Take A Look At This Video Of A Blue Air OV-10 Bronco Recovering At North Las Vegas Airport

The Blue Air OV-10 landing in North Las Vegas. (Image credit: Rich Trajano).

The Vietnam War-era aircraft is used by the private contractor to train U.S. Air Force Joint Attack Terminal Controllers (JTACs).

In March 2020, Blue Air Training, a private contractor headquartered in Las Vegas, that provides CAS (Close Air Support) training to U.S. Air Force’s Joint Terminal Attack Controllers (and was the first and is still the only USAF contractor approved to employ live strafe), announced the acquisition of seven OV-10D+ Broncos to further support their mission.

The North American Rockwell OV-10 Bronco was developed as a forward air control/counter insurgency aircraft during the Vietnam War. It first flew in July of 1965. The OV-10 was used for decades and flew with three branches of the military, the U.S. Air Force, U.S. Navy and U.S. Marines, along with several allied militaries. Other U.S. agencies who flew the OV-10 include NASA, State Department Air Wing, Bureau of Land Management, California Department of Forestry and Fire Protection.

In a more recent U.S./coalition testing the legacy OV-10 Bronco distinguished itself as a highly effective and reliable urban counter-insurgency asset: in 2015, two of the OV-10 aircraft were flown in an experiment supporting Operation Inherent Resolve, the U.S.-led international campaign against ISIL in Iraq and Syria. While the specific locations and objectives of the experimental U.S. OV-10 strikes were not disclosed U.S. Central Command did confirm that the OV-10 Broncos flew 134 sorties, including 120 combat missions, over a span of 82 days beginning in May 2015. Interestingly, a U.S. Navy crew was reported to be flying these strikes. The Philippine Air Force used the legacy Bronco in airstrikes on Maute and Abu Sayyaf insurgents associated with ISIL in the city of Marawi in the Philippines in 2017.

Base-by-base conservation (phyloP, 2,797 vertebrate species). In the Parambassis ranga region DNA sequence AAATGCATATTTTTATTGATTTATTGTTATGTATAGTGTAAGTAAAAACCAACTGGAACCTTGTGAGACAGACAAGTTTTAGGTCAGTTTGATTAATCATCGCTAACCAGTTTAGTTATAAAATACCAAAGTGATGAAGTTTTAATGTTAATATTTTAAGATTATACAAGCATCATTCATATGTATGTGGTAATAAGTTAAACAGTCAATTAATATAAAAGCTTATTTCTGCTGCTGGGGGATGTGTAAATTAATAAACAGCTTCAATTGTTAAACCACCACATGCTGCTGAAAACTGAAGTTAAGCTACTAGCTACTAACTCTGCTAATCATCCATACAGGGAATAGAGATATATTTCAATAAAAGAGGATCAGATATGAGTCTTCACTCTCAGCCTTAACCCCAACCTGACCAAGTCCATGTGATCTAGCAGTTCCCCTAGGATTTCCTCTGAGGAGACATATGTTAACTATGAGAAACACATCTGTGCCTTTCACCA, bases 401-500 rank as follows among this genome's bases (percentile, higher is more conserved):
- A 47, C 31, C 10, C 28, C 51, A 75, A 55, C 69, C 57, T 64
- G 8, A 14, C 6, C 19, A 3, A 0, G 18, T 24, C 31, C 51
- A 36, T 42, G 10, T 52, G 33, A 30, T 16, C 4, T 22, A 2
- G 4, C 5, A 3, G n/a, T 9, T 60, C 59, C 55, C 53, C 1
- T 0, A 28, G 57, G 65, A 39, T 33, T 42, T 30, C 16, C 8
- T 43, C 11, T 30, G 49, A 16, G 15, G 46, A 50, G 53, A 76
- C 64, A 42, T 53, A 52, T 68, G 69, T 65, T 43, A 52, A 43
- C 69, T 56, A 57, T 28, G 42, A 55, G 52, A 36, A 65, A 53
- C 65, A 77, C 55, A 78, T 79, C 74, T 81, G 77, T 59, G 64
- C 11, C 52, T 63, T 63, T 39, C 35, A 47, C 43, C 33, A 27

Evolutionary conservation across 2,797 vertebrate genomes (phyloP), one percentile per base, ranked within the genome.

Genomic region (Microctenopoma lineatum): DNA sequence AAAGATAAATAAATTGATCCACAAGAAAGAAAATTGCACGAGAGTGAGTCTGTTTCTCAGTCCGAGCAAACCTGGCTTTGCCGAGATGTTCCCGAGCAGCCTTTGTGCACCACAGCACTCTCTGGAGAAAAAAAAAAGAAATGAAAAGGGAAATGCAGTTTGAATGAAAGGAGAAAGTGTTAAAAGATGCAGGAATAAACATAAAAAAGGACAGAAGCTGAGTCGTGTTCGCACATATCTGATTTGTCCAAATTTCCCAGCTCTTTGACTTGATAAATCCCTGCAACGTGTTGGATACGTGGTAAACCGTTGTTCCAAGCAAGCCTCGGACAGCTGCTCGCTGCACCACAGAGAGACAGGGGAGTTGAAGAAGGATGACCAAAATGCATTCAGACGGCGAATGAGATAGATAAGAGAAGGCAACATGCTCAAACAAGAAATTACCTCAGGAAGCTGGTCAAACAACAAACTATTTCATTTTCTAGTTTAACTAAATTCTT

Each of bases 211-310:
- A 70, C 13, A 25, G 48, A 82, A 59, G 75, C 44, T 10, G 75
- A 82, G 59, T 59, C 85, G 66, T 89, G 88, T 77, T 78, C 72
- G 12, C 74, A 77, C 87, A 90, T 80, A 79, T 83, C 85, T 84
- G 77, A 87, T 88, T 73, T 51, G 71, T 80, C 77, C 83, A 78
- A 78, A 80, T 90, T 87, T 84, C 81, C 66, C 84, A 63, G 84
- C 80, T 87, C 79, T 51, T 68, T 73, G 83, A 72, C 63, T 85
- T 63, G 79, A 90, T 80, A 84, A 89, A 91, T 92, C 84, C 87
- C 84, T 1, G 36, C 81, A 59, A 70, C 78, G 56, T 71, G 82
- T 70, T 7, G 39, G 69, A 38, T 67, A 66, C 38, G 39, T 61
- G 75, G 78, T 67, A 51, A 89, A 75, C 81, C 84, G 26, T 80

But OV-10 have not yet reached the end of its operative life.

“Today, Blue Air Training is integrating the highly reliable, cost effective, multi-purpose light attack OV-10 Category E “jet class” into training missions,” an official statement by Blue Air dated Mar. 27, 2020, said. “The versatility and reliability of the Bronco make this aircraft an ideal Joint Terminal Attack Controller (JTAC) training platform, with in-theater endurance topping five hours.”

Blue Air Training is adding Broncos to its CAS fleet in a configuration that includes 8 bombs, 7 rockets, 2000 rounds, FLIR and LINK-16. “For those very reasons the seven OV-10D+ and OV-10G Broncos we are adding to the Blue Air Close Air Support fleet are undeniably the best JTAC training platform in the air, anywhere.“ – Founder and CEO, James “Chef” Barlow.

For sure, the highly reliable, cost effective, multi-purpose light attack aircraft was born to operate in the CAS role cooperating with Forward Air Controllers (FAC – a role that has now eveloved into JTACs) hence it can be extremely useful to train next generation of JATCs.

The following video, filmed by Rich Trajano (make sure to follow his YT channel for awesome videos shot at Nellis AFB and nearby airports) shows one of the Blue Air OV-10s, recovering at North Las Vegas airport, where the private contractor Broncos are based. The clip shows the aircraft landing and then taxiing to its parking lot: you get a glimpse at lots of interesting details.

Noteworthy, as shown in the images released back in March, the aircraft sports the markings of VMO-2, an observation squadron of the United States Marine Corps based at Marine Corps Air Station Futenma, Japan and Marine Corps Air Station Camp Pendleton, California which saw their final combat in support of Operation Desert Storm in 1991 and were deactivated on May 23, 1993.

About David Cenciotti
David Cenciotti is a journalist based in Rome, Italy. He is the Founder and Editor of “The Aviationist”, one of the world’s most famous and read military aviation blogs. Since 1996, he has written for major worldwide magazines, including Air Forces Monthly, Combat Aircraft, and many others, covering aviation, defense, war, industry, intelligence, crime and cyberwar. He has reported from the U.S., Europe, Australia and Syria, and flown several combat planes with different air forces. He is a former 2nd Lt. of the Italian Air Force, a private pilot and a graduate in Computer Engineering. He has written five books and contributed to many more ones.